#BlackLivesMatter t-shirts made by underpaid POCs. Brands taking a stance against discrimination on Instagram… while keeping black and brown people trapped in modern slavery conditions.
Once you look behind the mask of performative marketing and token representation, you’ll see that racism in fashion is actually a deeply rooted problem.
In fact, we’d argue that fast fashion doesn’t just sustain systemic racism: it was built and depends on it.
Understanding racism in fashion: why fast fashion is built on systemic racism—even when those brands use POC models
Now, don’t get us wrong: representation is important. But many consumers are tricked into thinking that a brand is actively anti-racist just because they posted a couple of photos of a black or Asian model.
Fast fashion’s very business model is based on cutting labour and production costs (keeping millions of POC garment workers poor) to maximise profits (and enrich mostly-white CEOs).
Here are some of the main ways in which we believe fast fashion and racism are linked.
Colonialism and slavery
We tend to think of imperialism and colonialism as problems of the past. In reality, many countries are still suffering their consequences today, like political and economic imbalances.
Colonial mentalities haven’t gone away either: they are still affecting the way certain businesses operate in present times. No wonder fast fashion is based on the Global North exploiting the Global South!
Most fast fashion supply chains even share the same trade routes that were popular during European colonial exploitation.
Which takes us to the next point on racism in fashion…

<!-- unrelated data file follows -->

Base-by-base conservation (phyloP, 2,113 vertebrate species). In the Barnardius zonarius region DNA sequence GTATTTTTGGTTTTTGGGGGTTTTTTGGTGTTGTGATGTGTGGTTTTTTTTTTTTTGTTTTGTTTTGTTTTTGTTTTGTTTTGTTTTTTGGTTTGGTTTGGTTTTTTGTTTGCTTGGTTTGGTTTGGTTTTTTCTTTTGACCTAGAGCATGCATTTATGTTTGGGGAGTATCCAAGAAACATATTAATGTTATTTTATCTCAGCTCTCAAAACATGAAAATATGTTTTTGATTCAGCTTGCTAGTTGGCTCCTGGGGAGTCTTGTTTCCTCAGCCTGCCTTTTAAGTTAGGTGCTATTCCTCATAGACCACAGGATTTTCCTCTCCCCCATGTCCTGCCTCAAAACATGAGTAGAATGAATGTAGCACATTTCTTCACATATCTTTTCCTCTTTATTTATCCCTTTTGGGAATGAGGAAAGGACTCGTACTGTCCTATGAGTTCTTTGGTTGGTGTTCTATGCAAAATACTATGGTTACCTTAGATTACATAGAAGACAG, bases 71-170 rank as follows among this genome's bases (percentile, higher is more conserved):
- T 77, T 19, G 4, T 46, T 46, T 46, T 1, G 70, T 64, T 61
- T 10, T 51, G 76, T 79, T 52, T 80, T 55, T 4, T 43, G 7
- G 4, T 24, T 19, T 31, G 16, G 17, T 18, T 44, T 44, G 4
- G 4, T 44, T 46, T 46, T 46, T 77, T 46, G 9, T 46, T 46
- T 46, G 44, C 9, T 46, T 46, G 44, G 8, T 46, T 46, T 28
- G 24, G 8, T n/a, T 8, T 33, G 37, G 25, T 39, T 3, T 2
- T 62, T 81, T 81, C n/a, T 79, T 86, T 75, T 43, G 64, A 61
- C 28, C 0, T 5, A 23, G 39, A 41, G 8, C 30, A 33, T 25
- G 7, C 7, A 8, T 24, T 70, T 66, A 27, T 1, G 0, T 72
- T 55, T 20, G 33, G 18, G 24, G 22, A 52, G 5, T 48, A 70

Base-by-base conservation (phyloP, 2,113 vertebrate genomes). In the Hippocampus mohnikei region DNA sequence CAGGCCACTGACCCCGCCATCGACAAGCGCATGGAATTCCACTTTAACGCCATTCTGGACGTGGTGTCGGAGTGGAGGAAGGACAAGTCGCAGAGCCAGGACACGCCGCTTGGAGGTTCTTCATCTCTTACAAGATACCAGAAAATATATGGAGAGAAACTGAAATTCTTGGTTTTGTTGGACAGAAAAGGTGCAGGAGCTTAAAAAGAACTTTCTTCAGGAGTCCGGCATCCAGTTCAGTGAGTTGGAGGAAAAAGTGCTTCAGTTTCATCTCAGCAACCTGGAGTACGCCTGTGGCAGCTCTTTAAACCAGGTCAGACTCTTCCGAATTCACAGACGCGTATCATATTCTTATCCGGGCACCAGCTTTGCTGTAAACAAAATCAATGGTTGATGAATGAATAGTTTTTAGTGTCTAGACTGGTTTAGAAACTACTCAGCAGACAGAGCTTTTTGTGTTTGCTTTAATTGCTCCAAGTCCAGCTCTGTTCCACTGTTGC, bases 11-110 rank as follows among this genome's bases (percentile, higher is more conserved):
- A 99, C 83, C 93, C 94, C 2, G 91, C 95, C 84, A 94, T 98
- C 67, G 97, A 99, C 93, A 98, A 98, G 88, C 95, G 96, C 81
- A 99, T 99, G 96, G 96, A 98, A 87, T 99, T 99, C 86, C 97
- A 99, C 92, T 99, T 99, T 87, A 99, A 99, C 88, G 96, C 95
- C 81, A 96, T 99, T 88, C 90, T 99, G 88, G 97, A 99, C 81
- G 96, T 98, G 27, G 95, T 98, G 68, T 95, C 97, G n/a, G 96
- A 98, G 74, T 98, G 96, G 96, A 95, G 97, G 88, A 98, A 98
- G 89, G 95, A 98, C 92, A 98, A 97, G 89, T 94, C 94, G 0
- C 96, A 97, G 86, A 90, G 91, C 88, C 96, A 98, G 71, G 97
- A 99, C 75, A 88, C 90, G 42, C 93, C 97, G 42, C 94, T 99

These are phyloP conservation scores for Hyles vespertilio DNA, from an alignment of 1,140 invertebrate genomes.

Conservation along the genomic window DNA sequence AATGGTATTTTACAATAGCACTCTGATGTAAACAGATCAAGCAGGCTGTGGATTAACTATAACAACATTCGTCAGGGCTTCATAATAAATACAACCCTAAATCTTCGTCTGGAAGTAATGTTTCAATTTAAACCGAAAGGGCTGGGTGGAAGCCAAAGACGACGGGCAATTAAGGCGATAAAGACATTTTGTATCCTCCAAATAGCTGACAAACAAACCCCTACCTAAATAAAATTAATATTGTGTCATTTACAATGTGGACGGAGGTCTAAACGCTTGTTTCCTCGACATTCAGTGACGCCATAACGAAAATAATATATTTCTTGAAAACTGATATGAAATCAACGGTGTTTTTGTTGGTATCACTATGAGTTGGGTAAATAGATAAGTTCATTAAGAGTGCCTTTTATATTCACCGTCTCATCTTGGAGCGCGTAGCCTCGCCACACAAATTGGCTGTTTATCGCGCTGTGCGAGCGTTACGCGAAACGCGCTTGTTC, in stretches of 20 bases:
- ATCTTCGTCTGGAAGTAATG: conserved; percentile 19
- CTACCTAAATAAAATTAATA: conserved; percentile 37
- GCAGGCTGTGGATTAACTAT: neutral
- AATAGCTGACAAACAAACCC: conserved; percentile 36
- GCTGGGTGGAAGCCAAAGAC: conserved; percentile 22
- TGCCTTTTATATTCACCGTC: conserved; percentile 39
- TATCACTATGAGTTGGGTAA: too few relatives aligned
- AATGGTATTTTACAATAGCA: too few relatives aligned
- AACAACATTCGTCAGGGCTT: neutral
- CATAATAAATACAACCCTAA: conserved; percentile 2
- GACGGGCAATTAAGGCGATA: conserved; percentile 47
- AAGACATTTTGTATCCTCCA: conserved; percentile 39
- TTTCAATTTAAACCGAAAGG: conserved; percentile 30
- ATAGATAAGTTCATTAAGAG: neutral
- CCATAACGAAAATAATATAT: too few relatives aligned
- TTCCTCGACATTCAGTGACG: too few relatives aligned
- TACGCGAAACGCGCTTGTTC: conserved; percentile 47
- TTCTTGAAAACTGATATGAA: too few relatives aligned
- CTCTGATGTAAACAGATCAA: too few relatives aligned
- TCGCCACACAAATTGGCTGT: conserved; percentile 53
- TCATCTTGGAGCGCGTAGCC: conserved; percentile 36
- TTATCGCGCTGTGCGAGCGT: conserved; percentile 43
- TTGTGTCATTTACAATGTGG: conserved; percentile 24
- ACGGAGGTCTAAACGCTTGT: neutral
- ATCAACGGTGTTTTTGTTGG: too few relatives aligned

Exploiting workers in developing countries
The problem isn’t that these brands employ garment workers in developing countries: it’s that they exploit them.
And to highlight the link between fast fashion and racism, out of the 74 million textile workers worldwide, 80% are women of colour.
Most fast fashion brands hide behind a shady supply chain:
- They place clothing orders at ridiculously low rates, which make it impossible to produce them sustainably and ethically. So, to meet those demands and avoid losing orders from big brands, their suppliers often subcontract to factories where workers don’t receive living wages
- These garment workers are often mistreated and abused, too
- They aren’t usually guaranteed a safe working environment, from the actual factories to being exposed to toxic chemicals and dyes (no, things haven’t improved that much since the Rana Plaza collapse that killed over a thousand workers in Bangladesh)
Environmental racism in fashion
Because fast fashion companies outsource their production to dodgy factories in developing countries, their environmental impact affects POCs and their communities more.
For example: contaminating water by dumping toxic dyes into rivers, which causes health issues like skin problems and higher risks of cancer. In China alone, 70% of rivers and lakes are contaminated by this toxic wastewater!
To give you an idea, here's a short clip from RiverBlue, one of the most eye-opening fast fashion documentaries in our opinion:
Environmental racism in fashion is also about how these communities are more likely to experience the effects of climate change, to which fast fashion actively contributes.